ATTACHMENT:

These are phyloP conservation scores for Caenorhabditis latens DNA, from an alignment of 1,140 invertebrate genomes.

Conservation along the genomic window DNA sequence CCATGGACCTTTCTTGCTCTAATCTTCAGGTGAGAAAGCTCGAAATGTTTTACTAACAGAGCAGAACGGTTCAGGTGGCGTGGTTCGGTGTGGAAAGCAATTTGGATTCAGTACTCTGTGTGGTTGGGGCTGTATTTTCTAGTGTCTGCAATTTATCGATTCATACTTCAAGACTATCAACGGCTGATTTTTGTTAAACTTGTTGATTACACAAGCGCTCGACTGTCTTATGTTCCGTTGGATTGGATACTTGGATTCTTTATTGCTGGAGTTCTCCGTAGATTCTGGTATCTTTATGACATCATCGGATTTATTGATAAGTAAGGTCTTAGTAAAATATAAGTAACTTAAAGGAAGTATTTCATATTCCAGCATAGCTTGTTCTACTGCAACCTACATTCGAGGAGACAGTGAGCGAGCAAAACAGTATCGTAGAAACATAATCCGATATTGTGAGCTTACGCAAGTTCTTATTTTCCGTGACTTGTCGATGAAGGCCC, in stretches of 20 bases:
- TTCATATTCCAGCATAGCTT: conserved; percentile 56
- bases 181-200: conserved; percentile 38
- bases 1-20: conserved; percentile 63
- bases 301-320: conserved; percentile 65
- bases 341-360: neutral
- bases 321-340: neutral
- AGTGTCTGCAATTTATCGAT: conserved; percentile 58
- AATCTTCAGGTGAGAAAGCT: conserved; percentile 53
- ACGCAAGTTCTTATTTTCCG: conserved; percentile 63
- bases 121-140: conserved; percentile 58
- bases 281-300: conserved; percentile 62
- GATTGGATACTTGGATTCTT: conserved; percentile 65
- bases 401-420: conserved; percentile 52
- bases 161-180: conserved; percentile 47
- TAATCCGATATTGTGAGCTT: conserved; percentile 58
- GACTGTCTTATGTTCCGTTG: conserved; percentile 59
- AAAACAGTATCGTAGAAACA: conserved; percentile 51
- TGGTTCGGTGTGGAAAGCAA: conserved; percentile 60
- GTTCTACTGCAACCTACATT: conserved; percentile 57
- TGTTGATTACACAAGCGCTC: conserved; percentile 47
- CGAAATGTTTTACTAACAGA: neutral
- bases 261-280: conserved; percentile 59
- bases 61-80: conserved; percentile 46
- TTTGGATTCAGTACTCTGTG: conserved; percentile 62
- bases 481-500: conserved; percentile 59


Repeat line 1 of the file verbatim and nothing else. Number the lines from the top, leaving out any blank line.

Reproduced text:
These are phyloP conservation scores for Caenorhabditis latens DNA, from an alignment of 1,140 invertebrate genomes.